You have a little bit of extra money and you don’t know what to do with it. Should you pay off your mortgage or invest the money?
There is no cut and dry answer. It’s not a one-size-fits-all approach. Instead, you have to weigh both sides of the equation to determine what is right for you. We discuss the important factors to consider below.
What’s Your Interest Rate?
The interest rate on your mortgage helps to determine what you should do. If you have an exceptionally high rate, you pay a lot of money to keep that balance outstanding. If this is the case, it may benefit you to pay off your home loan rather than invest the money. If you can’t make more money on your investment than you would pay out on your mortgage interest, it’s not worth it. You are better off getting rid of the debt and then investing whatever money you have left.
On the other hand, if you have a low-interest rate on your mortgage, you may see a greater return on your investment by investing the money. You will likely need to be an aggressive investor in order to make good on the deal, but if you can manage it, keeping the debt outstanding may actually make you more money in the end.
How Much Cash do you Have?
Every homeowner needs an emergency fund. It’s crucial in the event there is a crisis that you must pay for right away. If your money is tied up in your home, it’s anything but liquid. You can’t access the funds fast. You also cannot access it if it’s in a large investment. While you could sell stocks or bonds, it may take a little while. Tying it up in CDs or other time-sensitive investments, such as an IRA, could make it nearly impossible to touch.
This is why knowing how much money you have in an emergency fund is crucial. If you have between six and twelve months of expenses saved, you may be in good shape. You can handle an emergency that is thrown your way.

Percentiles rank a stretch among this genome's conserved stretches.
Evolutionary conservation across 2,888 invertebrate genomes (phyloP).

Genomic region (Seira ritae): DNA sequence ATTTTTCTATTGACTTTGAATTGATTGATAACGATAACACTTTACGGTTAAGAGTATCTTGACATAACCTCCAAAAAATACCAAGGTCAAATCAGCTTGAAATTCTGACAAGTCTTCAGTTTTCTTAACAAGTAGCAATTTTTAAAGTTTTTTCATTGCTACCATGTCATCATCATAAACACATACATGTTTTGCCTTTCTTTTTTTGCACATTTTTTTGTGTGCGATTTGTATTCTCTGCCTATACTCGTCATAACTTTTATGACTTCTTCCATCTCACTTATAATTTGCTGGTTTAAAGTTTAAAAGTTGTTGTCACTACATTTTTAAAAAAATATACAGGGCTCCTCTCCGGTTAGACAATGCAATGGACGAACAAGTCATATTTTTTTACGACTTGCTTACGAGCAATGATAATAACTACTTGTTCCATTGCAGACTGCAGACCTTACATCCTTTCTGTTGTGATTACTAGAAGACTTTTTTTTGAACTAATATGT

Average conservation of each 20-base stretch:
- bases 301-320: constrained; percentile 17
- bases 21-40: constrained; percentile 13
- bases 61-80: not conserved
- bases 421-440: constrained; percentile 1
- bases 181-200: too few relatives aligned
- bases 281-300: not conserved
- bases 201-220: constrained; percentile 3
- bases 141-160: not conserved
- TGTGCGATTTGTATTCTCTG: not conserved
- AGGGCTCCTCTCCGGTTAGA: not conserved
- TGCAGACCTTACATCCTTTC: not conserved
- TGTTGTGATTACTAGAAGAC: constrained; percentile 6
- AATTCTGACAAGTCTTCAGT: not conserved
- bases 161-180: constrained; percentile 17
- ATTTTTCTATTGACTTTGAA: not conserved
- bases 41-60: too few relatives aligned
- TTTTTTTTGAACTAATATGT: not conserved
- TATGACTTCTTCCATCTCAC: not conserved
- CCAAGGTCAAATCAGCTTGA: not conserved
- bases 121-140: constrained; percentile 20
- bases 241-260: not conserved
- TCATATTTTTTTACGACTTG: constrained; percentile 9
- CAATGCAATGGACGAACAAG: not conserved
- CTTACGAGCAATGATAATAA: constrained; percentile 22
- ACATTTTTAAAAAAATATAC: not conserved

If that’s the case, you can choose between investments and paying off your mortgage. If, however, you don’t have an emergency fund, you should work on creating that fund before you even think about paying off your mortgage or buying stocks, bonds, or any other investment.
Do You Need the Tax Write-Off?
It’s not a lot, but the mortgage interest you pay can be a great tax write-off if you need it. If you itemize your deductions, you’ll get a few cents back from every dollar you pay in interest. This could help come tax time when your tax liability is high. If you have a lot of investments or you are self-employed, the deductions can help lower that tax liability, keeping more money in your pocket during tax time. If you own your home outright, the only write-off you have regarding your property is the real estate taxes you pay. This may not be enough to make much of a difference in your taxable income.
What’s Your Credit Like?
If you have a low credit score, you’ll need that mortgage to help boost it up. This is assuming of course that you make your payments on time. On-time home loan payments have great influence on your credit score, helping to boost it up even when it’s at its lowest.
You might think paying the mortgage off would help your credit even more, but the help would only be temporary. Without the consistent payments and the lack of a trade line, your credit score could actually fall because you don’t have any positive activity influencing your credit score.
What are Your Savings Habits?
Finally, you should consider your savings habits. Are you a saver or a spender? Keeping the mortgage forces you to be a saver. The benefit is that you can’t touch the funds – they are tied up in your home’s equity. Sure, you could apply for a home equity loan, but that takes a while. This helps eliminate the risk of spending the money you have.
If, on the other hand, you are a saver and want to invest the money, you may be better off paying the mortgage off and investing wisely. Only you know your habits and what you are more likely to do with your funds.
As you can see, deciding between paying off a mortgage and investing is a very personal decision. Your habits, financial position, and tax needs all play a role in your decision. Seeing where you stand will help you make the decision that works best for you.